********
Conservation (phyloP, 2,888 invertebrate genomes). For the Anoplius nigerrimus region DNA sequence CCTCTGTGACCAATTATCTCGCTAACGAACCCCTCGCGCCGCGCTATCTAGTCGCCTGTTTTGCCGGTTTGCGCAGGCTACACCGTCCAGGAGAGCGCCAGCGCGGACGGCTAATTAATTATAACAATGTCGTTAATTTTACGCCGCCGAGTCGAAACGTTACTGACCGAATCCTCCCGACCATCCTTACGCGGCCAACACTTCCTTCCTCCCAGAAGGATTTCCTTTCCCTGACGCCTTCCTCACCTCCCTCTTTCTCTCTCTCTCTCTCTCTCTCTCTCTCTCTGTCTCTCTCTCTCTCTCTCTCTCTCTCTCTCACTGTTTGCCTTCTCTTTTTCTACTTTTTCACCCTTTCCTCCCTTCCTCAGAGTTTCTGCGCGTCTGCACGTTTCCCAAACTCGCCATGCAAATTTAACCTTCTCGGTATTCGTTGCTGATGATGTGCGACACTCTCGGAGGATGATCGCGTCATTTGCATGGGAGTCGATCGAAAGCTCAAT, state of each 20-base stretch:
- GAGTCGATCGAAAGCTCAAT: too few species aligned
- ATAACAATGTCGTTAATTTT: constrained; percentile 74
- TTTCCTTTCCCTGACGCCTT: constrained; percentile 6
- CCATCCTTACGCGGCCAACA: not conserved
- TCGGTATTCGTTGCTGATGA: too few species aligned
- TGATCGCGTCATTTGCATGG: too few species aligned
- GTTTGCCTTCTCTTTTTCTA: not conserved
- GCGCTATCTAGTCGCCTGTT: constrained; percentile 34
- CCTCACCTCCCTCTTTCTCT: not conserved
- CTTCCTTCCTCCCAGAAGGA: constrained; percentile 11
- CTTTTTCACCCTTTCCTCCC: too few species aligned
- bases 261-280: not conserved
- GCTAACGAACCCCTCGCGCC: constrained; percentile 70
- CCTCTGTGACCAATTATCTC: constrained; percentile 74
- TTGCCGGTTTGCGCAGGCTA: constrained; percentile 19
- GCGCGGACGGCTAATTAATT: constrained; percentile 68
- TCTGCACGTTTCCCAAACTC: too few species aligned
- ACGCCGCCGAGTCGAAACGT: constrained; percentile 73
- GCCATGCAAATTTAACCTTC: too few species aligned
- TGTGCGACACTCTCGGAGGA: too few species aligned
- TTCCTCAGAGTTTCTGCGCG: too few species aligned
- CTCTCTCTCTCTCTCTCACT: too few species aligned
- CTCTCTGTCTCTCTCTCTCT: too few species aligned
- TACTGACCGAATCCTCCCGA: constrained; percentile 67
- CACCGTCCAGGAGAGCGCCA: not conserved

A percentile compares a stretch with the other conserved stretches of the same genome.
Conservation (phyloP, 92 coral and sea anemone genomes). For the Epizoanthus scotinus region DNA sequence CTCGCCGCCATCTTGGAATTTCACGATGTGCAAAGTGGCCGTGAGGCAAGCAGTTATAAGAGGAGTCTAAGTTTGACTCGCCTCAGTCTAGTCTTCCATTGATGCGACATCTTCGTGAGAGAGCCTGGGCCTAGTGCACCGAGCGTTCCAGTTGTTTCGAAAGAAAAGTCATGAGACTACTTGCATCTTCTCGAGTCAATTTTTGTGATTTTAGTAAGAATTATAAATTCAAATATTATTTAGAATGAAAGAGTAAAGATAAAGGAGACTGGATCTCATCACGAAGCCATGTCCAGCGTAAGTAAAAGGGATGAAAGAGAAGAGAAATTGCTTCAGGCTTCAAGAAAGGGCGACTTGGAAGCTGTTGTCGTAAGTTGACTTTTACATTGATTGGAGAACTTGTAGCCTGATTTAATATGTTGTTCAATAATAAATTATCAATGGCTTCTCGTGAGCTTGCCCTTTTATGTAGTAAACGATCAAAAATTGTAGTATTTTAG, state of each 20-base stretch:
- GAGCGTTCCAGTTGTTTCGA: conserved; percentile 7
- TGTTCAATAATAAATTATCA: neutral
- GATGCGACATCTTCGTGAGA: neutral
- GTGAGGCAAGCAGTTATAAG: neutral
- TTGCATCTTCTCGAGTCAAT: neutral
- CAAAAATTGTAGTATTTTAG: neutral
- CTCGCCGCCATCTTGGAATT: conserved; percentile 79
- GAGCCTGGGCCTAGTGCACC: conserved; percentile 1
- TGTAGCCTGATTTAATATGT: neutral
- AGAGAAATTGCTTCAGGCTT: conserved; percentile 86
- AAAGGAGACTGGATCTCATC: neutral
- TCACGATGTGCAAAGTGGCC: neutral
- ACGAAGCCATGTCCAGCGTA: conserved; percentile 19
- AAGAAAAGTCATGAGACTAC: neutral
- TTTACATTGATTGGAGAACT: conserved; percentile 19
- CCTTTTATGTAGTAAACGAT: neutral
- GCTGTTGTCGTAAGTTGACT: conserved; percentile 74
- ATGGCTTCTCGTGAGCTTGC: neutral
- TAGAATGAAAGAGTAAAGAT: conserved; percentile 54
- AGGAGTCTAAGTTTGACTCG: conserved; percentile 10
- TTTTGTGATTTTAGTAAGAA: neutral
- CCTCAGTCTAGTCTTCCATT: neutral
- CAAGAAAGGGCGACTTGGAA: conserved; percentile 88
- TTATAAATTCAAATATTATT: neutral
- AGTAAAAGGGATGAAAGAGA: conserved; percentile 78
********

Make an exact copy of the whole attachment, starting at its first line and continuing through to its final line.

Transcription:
Conservation (phyloP, 2,888 invertebrate genomes). For the Anoplius nigerrimus region DNA sequence CCTCTGTGACCAATTATCTCGCTAACGAACCCCTCGCGCCGCGCTATCTAGTCGCCTGTTTTGCCGGTTTGCGCAGGCTACACCGTCCAGGAGAGCGCCAGCGCGGACGGCTAATTAATTATAACAATGTCGTTAATTTTACGCCGCCGAGTCGAAACGTTACTGACCGAATCCTCCCGACCATCCTTACGCGGCCAACACTTCCTTCCTCCCAGAAGGATTTCCTTTCCCTGACGCCTTCCTCACCTCCCTCTTTCTCTCTCTCTCTCTCTCTCTCTCTCTCTCTGTCTCTCTCTCTCTCTCTCTCTCTCTCTCTCACTGTTTGCCTTCTCTTTTTCTACTTTTTCACCCTTTCCTCCCTTCCTCAGAGTTTCTGCGCGTCTGCACGTTTCCCAAACTCGCCATGCAAATTTAACCTTCTCGGTATTCGTTGCTGATGATGTGCGACACTCTCGGAGGATGATCGCGTCATTTGCATGGGAGTCGATCGAAAGCTCAAT, state of each 20-base stretch:
- GAGTCGATCGAAAGCTCAAT: too few species aligned
- ATAACAATGTCGTTAATTTT: constrained; percentile 74
- TTTCCTTTCCCTGACGCCTT: constrained; percentile 6
- CCATCCTTACGCGGCCAACA: not conserved
- TCGGTATTCGTTGCTGATGA: too few species aligned
- TGATCGCGTCATTTGCATGG: too few species aligned
- GTTTGCCTTCTCTTTTTCTA: not conserved
- GCGCTATCTAGTCGCCTGTT: constrained; percentile 34
- CCTCACCTCCCTCTTTCTCT: not conserved
- CTTCCTTCCTCCCAGAAGGA: constrained; percentile 11
- CTTTTTCACCCTTTCCTCCC: too few species aligned
- bases 261-280: not conserved
- GCTAACGAACCCCTCGCGCC: constrained; percentile 70
- CCTCTGTGACCAATTATCTC: constrained; percentile 74
- TTGCCGGTTTGCGCAGGCTA: constrained; percentile 19
- GCGCGGACGGCTAATTAATT: constrained; percentile 68
- TCTGCACGTTTCCCAAACTC: too few species aligned
- ACGCCGCCGAGTCGAAACGT: constrained; percentile 73
- GCCATGCAAATTTAACCTTC: too few species aligned
- TGTGCGACACTCTCGGAGGA: too few species aligned
- TTCCTCAGAGTTTCTGCGCG: too few species aligned
- CTCTCTCTCTCTCTCTCACT: too few species aligned
- CTCTCTGTCTCTCTCTCTCT: too few species aligned
- TACTGACCGAATCCTCCCGA: constrained; percentile 67
- CACCGTCCAGGAGAGCGCCA: not conserved

A percentile compares a stretch with the other conserved stretches of the same genome.
Conservation (phyloP, 92 coral and sea anemone genomes). For the Epizoanthus scotinus region DNA sequence CTCGCCGCCATCTTGGAATTTCACGATGTGCAAAGTGGCCGTGAGGCAAGCAGTTATAAGAGGAGTCTAAGTTTGACTCGCCTCAGTCTAGTCTTCCATTGATGCGACATCTTCGTGAGAGAGCCTGGGCCTAGTGCACCGAGCGTTCCAGTTGTTTCGAAAGAAAAGTCATGAGACTACTTGCATCTTCTCGAGTCAATTTTTGTGATTTTAGTAAGAATTATAAATTCAAATATTATTTAGAATGAAAGAGTAAAGATAAAGGAGACTGGATCTCATCACGAAGCCATGTCCAGCGTAAGTAAAAGGGATGAAAGAGAAGAGAAATTGCTTCAGGCTTCAAGAAAGGGCGACTTGGAAGCTGTTGTCGTAAGTTGACTTTTACATTGATTGGAGAACTTGTAGCCTGATTTAATATGTTGTTCAATAATAAATTATCAATGGCTTCTCGTGAGCTTGCCCTTTTATGTAGTAAACGATCAAAAATTGTAGTATTTTAG, state of each 20-base stretch:
- GAGCGTTCCAGTTGTTTCGA: conserved; percentile 7
- TGTTCAATAATAAATTATCA: neutral
- GATGCGACATCTTCGTGAGA: neutral
- GTGAGGCAAGCAGTTATAAG: neutral
- TTGCATCTTCTCGAGTCAAT: neutral
- CAAAAATTGTAGTATTTTAG: neutral
- CTCGCCGCCATCTTGGAATT: conserved; percentile 79
- GAGCCTGGGCCTAGTGCACC: conserved; percentile 1
- TGTAGCCTGATTTAATATGT: neutral
- AGAGAAATTGCTTCAGGCTT: conserved; percentile 86
- AAAGGAGACTGGATCTCATC: neutral
- TCACGATGTGCAAAGTGGCC: neutral
- ACGAAGCCATGTCCAGCGTA: conserved; percentile 19
- AAGAAAAGTCATGAGACTAC: neutral
- TTTACATTGATTGGAGAACT: conserved; percentile 19
- CCTTTTATGTAGTAAACGAT: neutral
- GCTGTTGTCGTAAGTTGACT: conserved; percentile 74
- ATGGCTTCTCGTGAGCTTGC: neutral
- TAGAATGAAAGAGTAAAGAT: conserved; percentile 54
- AGGAGTCTAAGTTTGACTCG: conserved; percentile 10
- TTTTGTGATTTTAGTAAGAA: neutral
- CCTCAGTCTAGTCTTCCATT: neutral
- CAAGAAAGGGCGACTTGGAA: conserved; percentile 88
- TTATAAATTCAAATATTATT: neutral
- AGTAAAAGGGATGAAAGAGA: conserved; percentile 78